Choosing and testing cards has been fun so far, but, as with every Magic set, there are these little "issues" that need to be addressed.
For background: Randy Buehler wrote a pair of articles before Mirrodin came out about the possibility of adding the creature type Human to the game, to allow a more intuitive conventional method of giving types to sentient creatures. After all, why was Aven Flock a Bird Soldier and Catapult Squad just a Soldier? His articles, "Debating Humantiy" and "Human Nature" were testing the waters for the potential introduction of the type, and as you now know, we decided to pull the trigger and go forward with it in Mirrodin.
Randy ended his second column on the topic with this cryptic sentence: "We would not mess with the creature types of old cards except possibly when we reprint them." Well, with Ninth Edition in the works, it's time to reprint some cards.
Two of a Kind?
Here's a sneak preview of two cards that are most likely going to be in the next Core Set:
On the left, we have Samite Healer. "Sammy" is a Core Set stalwart, having been in every single one. He's a nice clean card with lots of history, and he's achieved "icon" status--many players refer to the ability to tap to prevent a point of damage as "Samite Healer," regardless of what card it's on. His creature type is simply Cleric, which is what's it has been since the beginning.
On the right is Thought Courier from Fifth Dawn. The card was created as a replacement for Merfolk Looter once we decided to phase the Merfolk type out. Because he was made post-Mirrodin, his creature type follows the race-class model: Human Wizard.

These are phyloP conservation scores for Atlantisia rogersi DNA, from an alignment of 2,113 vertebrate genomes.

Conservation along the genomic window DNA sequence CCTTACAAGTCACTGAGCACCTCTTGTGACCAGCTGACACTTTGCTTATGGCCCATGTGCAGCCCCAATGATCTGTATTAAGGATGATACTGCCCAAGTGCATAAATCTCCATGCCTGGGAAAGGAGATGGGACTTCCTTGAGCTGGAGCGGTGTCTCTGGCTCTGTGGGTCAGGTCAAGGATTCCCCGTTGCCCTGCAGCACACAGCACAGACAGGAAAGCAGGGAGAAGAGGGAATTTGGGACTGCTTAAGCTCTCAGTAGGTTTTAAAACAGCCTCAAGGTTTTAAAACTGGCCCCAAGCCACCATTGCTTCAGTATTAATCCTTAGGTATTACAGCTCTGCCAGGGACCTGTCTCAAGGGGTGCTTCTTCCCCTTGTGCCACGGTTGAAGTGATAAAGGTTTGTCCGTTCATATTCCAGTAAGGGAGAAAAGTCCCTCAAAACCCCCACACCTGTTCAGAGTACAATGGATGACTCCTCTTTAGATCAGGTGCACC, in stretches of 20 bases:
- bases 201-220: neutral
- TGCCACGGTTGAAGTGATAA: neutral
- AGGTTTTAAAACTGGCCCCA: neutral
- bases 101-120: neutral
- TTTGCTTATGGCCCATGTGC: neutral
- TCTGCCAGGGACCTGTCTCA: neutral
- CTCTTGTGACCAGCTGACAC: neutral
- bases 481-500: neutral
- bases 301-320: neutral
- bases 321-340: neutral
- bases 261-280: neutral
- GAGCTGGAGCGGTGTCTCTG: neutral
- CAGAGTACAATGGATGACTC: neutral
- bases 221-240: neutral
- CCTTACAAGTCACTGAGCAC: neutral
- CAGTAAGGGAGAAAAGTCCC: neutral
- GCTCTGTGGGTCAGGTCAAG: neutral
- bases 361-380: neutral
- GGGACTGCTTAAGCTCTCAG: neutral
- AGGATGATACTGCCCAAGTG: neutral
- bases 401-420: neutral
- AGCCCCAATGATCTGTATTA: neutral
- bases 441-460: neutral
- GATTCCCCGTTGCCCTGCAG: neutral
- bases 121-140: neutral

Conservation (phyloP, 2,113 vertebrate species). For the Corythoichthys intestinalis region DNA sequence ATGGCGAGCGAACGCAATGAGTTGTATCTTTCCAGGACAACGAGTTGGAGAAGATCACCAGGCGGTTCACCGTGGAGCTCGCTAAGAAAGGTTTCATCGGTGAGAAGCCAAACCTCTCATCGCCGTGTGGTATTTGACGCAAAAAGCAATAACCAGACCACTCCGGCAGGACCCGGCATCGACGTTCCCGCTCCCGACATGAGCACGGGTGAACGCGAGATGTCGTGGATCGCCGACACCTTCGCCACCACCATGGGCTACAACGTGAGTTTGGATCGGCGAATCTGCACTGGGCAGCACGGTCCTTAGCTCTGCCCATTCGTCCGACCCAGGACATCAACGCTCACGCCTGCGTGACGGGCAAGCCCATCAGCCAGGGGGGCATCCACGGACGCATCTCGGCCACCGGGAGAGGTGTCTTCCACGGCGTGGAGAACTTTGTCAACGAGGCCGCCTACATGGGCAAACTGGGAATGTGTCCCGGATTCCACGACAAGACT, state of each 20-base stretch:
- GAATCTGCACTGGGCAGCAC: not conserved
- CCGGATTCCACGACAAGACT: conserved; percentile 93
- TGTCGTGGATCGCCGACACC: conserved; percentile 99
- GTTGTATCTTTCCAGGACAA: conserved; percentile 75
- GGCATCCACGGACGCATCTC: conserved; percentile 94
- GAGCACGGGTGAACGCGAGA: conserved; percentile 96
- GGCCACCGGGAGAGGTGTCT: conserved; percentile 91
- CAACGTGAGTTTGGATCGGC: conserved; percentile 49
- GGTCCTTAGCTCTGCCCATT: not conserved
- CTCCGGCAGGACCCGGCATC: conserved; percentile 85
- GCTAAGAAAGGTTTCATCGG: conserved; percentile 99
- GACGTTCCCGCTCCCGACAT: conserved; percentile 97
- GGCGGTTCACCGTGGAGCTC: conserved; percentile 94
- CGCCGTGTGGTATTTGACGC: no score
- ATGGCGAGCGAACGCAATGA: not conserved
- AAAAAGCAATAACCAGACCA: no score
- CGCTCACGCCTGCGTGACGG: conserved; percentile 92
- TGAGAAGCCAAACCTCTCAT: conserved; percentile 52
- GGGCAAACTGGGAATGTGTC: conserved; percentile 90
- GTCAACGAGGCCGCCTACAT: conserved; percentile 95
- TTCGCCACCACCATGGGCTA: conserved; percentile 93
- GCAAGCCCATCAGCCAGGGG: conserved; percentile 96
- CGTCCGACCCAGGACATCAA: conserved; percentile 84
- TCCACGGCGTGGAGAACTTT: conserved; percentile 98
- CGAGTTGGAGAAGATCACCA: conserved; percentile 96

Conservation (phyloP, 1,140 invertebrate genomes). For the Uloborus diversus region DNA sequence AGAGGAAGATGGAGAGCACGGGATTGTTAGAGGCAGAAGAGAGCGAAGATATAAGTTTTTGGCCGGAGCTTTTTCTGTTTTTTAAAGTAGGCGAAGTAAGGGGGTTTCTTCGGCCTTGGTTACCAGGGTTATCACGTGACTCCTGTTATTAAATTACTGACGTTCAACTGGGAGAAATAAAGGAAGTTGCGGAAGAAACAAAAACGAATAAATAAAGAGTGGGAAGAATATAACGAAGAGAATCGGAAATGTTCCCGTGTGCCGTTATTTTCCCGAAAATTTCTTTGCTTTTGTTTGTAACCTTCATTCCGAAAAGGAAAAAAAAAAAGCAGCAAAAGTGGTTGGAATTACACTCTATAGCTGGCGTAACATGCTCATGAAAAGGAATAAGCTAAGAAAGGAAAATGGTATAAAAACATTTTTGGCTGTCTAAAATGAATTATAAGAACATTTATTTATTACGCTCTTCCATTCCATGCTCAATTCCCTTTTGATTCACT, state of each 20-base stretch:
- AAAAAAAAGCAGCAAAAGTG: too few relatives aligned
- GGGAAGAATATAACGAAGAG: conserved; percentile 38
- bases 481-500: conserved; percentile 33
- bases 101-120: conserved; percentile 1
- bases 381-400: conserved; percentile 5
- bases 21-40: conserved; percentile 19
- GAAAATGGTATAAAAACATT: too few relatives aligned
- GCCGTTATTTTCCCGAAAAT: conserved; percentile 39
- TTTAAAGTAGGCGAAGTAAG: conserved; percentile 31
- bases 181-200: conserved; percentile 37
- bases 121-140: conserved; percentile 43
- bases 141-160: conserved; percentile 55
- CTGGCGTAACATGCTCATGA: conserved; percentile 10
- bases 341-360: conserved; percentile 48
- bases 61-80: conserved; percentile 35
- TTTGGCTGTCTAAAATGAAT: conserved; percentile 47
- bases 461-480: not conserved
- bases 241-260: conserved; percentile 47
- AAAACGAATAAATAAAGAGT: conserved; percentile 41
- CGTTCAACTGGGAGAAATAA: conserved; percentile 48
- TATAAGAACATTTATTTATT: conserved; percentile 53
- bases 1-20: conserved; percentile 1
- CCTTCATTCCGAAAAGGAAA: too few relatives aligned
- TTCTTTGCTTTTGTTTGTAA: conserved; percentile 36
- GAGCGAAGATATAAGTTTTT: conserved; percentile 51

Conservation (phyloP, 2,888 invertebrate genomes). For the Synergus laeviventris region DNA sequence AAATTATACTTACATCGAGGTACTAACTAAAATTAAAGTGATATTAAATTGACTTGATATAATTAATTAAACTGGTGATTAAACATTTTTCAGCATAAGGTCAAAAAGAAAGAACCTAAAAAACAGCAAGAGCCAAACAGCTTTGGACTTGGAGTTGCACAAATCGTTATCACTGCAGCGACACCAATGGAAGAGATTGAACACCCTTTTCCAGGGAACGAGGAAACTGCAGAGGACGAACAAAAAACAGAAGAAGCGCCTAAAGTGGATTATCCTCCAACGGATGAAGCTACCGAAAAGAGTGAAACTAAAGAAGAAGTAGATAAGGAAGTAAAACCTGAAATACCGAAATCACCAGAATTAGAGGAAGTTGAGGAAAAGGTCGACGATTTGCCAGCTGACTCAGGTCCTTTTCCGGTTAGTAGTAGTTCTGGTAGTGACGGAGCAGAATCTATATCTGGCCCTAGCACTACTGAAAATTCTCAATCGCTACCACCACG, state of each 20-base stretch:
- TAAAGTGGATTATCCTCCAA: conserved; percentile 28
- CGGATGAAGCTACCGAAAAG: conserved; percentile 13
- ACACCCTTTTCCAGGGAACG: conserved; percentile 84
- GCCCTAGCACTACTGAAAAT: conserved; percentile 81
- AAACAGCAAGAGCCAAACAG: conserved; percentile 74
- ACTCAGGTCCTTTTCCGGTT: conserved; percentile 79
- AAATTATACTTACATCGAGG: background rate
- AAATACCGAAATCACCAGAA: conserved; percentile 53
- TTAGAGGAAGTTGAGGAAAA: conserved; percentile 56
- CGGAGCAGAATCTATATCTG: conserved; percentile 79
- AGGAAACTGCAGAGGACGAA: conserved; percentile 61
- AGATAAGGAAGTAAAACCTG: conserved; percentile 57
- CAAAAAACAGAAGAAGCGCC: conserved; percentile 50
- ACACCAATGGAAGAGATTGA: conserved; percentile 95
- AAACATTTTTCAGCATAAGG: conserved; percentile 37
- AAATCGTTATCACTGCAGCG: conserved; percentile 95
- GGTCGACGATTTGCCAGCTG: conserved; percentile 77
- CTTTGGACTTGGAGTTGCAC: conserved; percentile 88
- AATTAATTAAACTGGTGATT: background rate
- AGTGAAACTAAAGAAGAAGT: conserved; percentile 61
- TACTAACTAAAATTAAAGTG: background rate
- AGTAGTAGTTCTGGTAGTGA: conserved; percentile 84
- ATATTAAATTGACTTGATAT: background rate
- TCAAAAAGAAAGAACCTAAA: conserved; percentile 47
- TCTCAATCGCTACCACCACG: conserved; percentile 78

Now, regardless of which method of "typing" you prefer, you have to admit that it's a little weird that they're different, especially considering that the Core Set's primary purpose is to teach new players the game. What kind of message do we send to people learning the game by having only a very small percentage of the creatures that are obviously humans actually have the type "Human"?
What Can We Do?
The big question in my mind is, "What are we supposed to do about it?" I honestly don't know. It keeps me up at night.
There are three things we could do, in my opinion.
1) Leave it alone and have the Core Set be an inconsistent mess of creature types for all time.
That seems bad to me for obvious reasons. That decision weakens the set as a teaching tool, and the whole set starts to feel random and sloppy once you start paying attention to types.
2) Make new versions of old cards and slide them into the Core Set.
We made a new Merfolk Looter because we no longer support merfolk. Does that mean we should make a new Samite Healer just so it could have the type Human Cleric? We are talking about a lot of cards here. I'm not sure we'd want to clutter up expert-level expansions over the next few years with remakes of Samite Healer, Crossbow Infantry, Fugitive Wizard, Venerable Monk, and every other card that should have the Human type just for the Core Set. Plus we'd be throwing out all the history and nostalgia associated with those old cards, which is no small loss in my opinion. Plus, this fix would not be implemented in time for Ninth.
3) Errata the cards.
One bit of data that is swaying my opinion towards updating the cards we reprint is the results from a poll Mark Rosewater ran a while ago. In his article "Getting in the Game" it was reported that almost 70% of his readers were in favor of updating old creature types with errata. I'm still not sure that's the best answer, and there are others in the department that want nothing to do with such changes.
The results of this poll come with no promises attached, but I'm sure they'll spark many hours of arguments here. If you have any better ideas than those I've listed, drop me a line by using the email link below.
In the meantime, continue participating in Selecting Ninth Edition. We have some saucy votes on the way!
Last Week's Poll
|Do you like the idea of cards designed to match art?|
I agree, actually. I believe that everyone involved in Magic's creative process deserves some degree of freedom. Our next block certainly bears that out!